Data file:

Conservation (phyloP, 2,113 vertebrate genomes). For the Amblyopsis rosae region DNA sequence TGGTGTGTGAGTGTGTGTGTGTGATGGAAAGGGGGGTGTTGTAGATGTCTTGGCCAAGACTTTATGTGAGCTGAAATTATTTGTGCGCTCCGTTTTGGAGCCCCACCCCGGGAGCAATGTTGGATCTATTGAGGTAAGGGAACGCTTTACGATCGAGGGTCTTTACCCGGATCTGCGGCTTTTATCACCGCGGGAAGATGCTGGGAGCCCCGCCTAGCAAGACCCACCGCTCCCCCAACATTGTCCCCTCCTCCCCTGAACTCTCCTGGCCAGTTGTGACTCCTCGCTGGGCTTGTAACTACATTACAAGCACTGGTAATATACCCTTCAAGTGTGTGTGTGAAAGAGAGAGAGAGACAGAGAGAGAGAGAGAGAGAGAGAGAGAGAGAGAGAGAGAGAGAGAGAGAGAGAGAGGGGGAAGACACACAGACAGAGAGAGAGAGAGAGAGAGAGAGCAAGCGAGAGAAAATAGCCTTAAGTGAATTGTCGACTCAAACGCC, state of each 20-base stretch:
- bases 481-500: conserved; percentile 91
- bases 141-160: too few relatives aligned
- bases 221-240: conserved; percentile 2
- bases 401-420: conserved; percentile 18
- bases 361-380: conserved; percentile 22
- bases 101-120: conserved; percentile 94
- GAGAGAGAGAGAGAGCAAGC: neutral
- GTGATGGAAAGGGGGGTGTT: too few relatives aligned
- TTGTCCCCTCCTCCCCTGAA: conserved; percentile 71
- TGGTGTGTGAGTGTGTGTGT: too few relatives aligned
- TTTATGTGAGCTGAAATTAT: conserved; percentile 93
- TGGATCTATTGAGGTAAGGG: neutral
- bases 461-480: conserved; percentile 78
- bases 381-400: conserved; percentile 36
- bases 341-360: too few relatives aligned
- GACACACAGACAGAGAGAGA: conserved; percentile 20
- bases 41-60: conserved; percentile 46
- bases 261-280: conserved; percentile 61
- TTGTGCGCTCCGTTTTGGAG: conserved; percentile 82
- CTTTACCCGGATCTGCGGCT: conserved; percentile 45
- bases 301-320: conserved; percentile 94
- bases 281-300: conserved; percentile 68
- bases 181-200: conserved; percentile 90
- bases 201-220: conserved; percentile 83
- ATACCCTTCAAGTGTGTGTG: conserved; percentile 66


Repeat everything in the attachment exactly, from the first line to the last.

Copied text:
Conservation (phyloP, 2,113 vertebrate genomes). For the Amblyopsis rosae region DNA sequence TGGTGTGTGAGTGTGTGTGTGTGATGGAAAGGGGGGTGTTGTAGATGTCTTGGCCAAGACTTTATGTGAGCTGAAATTATTTGTGCGCTCCGTTTTGGAGCCCCACCCCGGGAGCAATGTTGGATCTATTGAGGTAAGGGAACGCTTTACGATCGAGGGTCTTTACCCGGATCTGCGGCTTTTATCACCGCGGGAAGATGCTGGGAGCCCCGCCTAGCAAGACCCACCGCTCCCCCAACATTGTCCCCTCCTCCCCTGAACTCTCCTGGCCAGTTGTGACTCCTCGCTGGGCTTGTAACTACATTACAAGCACTGGTAATATACCCTTCAAGTGTGTGTGTGAAAGAGAGAGAGAGACAGAGAGAGAGAGAGAGAGAGAGAGAGAGAGAGAGAGAGAGAGAGAGAGAGAGAGAGGGGGAAGACACACAGACAGAGAGAGAGAGAGAGAGAGAGAGCAAGCGAGAGAAAATAGCCTTAAGTGAATTGTCGACTCAAACGCC, state of each 20-base stretch:
- bases 481-500: conserved; percentile 91
- bases 141-160: too few relatives aligned
- bases 221-240: conserved; percentile 2
- bases 401-420: conserved; percentile 18
- bases 361-380: conserved; percentile 22
- bases 101-120: conserved; percentile 94
- GAGAGAGAGAGAGAGCAAGC: neutral
- GTGATGGAAAGGGGGGTGTT: too few relatives aligned
- TTGTCCCCTCCTCCCCTGAA: conserved; percentile 71
- TGGTGTGTGAGTGTGTGTGT: too few relatives aligned
- TTTATGTGAGCTGAAATTAT: conserved; percentile 93
- TGGATCTATTGAGGTAAGGG: neutral
- bases 461-480: conserved; percentile 78
- bases 381-400: conserved; percentile 36
- bases 341-360: too few relatives aligned
- GACACACAGACAGAGAGAGA: conserved; percentile 20
- bases 41-60: conserved; percentile 46
- bases 261-280: conserved; percentile 61
- TTGTGCGCTCCGTTTTGGAG: conserved; percentile 82
- CTTTACCCGGATCTGCGGCT: conserved; percentile 45
- bases 301-320: conserved; percentile 94
- bases 281-300: conserved; percentile 68
- bases 181-200: conserved; percentile 90
- bases 201-220: conserved; percentile 83
- ATACCCTTCAAGTGTGTGTG: conserved; percentile 66